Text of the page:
- build a school culture and climate devoted to health and safety in every program and activity
- help students learn to care appropriately for themselves and for others
- nurture students’ growing maturity and independence, appropriately supervising and supporting them according to age and development
- provide all adults who care for, teach or work with and around students the necessary knowledge, training and skills to keep students safe
- insure these adults possess the character, education, background and experience required to work safely with students and in the community
The Standards of the NEASC Commission on Independent Schools recognize the importance of regulatory understanding and compliance and, also, of culture and climate when creating a healthy and safe school. School personnel need to have appropriate knowledge of laws and regulations, to follow safety protocols and to recognize that a safe school is as much about perceiving and anticipating risk as about law and compliance.
“Safety” is not a single static state; it is a capacity. A “safe school” is an approach and a practice. Schools must practice the ability to assess risk and make sensible choices. Practice the perception of danger and possible alternatives. Practice acting swiftly in some circumstances and behaving with restraint in others. “Safety,” to paraphrase Reinhold Niebuhr, “is the wisdom to know what needs to be changed.”
In a safe school community, adults care for children and young people, protecting them from foreseeable risk and appropriately nurturing their growing independence. A safe school helps students understand and respect potential dangers and, when appropriate, helps them take responsibility for themselves and others. Safety and health are approaches to life’s realities seen through the lens of experience and perspective young people often do not possess but will gain over time. Health and safety are often matters of anticipation and prevention.
The “Considerations” listed here are intended to help schools identify, anticipate and address a variety of potential issues. The extent of the list underscores the complexity of establishing a healthy and safe environment. These “Considerations,” drawn in part from insurance company and other school associations’ guidelines and check-lists, reflect the experience of NEASC Accredited schools. However, as substantial as this listing appears to be, it cannot address the full range of school activities and safety concerns facing each school and it cannot encompass certain aspects that may be unique to a school. The distinctive reality of many schools will call for the inclusion of many considerations not listed and may render some inapplicable.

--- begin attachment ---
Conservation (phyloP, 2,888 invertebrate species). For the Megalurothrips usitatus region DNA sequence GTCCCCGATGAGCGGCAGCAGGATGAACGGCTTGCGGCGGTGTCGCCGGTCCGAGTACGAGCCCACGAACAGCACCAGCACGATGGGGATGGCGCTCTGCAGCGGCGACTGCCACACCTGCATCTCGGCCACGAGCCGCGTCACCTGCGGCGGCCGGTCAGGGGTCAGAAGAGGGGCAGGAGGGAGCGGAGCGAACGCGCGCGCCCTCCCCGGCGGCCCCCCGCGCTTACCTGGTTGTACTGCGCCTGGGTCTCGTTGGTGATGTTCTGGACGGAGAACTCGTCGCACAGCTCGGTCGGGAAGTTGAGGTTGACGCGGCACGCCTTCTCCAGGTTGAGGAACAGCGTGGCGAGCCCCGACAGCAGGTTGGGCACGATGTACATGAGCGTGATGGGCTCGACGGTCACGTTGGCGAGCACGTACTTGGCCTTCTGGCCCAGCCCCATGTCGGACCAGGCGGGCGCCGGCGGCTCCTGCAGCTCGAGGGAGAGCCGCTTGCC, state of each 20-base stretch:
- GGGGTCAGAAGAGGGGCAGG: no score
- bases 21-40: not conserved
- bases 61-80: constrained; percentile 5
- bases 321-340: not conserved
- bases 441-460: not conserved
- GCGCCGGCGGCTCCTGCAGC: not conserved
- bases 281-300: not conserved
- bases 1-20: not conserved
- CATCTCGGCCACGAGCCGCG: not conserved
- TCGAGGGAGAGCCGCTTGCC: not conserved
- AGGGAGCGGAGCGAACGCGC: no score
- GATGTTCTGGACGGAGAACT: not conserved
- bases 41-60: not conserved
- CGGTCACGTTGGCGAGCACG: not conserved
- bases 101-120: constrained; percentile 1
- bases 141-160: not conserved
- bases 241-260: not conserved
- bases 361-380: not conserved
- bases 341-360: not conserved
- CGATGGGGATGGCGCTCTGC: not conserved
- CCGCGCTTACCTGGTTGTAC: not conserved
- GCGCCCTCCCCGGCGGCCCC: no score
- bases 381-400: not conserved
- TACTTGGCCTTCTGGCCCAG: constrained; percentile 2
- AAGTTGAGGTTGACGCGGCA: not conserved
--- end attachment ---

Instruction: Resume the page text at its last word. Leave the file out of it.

Schools run playgrounds with slides and swings and monkey bars and programs like dodge ball and tag and frisbee. School sports include football, lacrosse, field hockey, soccer, basketball, ice hockey, baseball, volley ball, track and field – including hurling javelins and shot-puts - and competitive archery. Schools operate rowing programs, swim teams, competitive and recreational sailing programs, kayaking and wind-surfing, fencing, gymnastics, cheer-leading, cross country running and rock-climbing. Schools take students on tall-ships and winter camping trips, offer down-hill ski racing, ski-jumping, Nordic skiing with courses many miles from campus and figure skating, water polo, synchronized swimming, competitive diving and scuba-diving. School groups and individuals travel to Europe, Central and South America, Africa, Asia and the Caribbean. Students in independent schools learn to ride and jump horses, operate chain saws, drill presses, table saws and acetylene torches. They install lighting for drama productions, make movies and mix chemicals in labs and dark rooms. Students carve wood and marble, place and remove their ceramic pieces from kilns and paint with oils and acrylics.
And, as they mature, they learn to drive, begin to date and negotiate their own sexuality and that of those around them. Students may have been approached by drug dealers or persons encouraging drug use. Some students never know deprivation and some come to school hungry or return to an empty house. Usually the people they live with are loving and involved [or over-involved] and sometimes they prove difficult, or worse, abusive. Sometimes there’s a bigger kid or a mean kid or a strange adult influencing their lives. Sometimes students’ friends turn on them and sometimes their friends need a variety of support they have no idea how to provide.
Each of these realities, programs and activities present distinct challenges and their own unique universe of potential health and safety issues. The nearly unfathomable variety of situations lies at the heart of the NEASC emphasis on culture and climate. While no single individual could know or enforce every safety consideration in every school activity and no listing could encompass all potential risks, if all individuals know that health and safety is their first priority then the program of the school properly aims toward safety. Van Gogh [not known as an expert on safety] once wrote “If one is master of one thing and understands one thing well, one has at the same time insight into and understanding of many things.” In schools, the culture and climate of safety is the “one thing” to know well.
Considering all the items here – and the hundreds more embedded in school programs – does not and cannot guarantee that a school has a plan or approach to resolving every possible contingency in each category. “A safe school” recognizes risks and helps adults and children confront and manage them appropriately. A safe school considers “safety” a goal for which it always strives.
There is no substitute for legal or other expert counsel. NEASC does not provide legal advice to schools and does not consider the list below a substitute for professional counsel.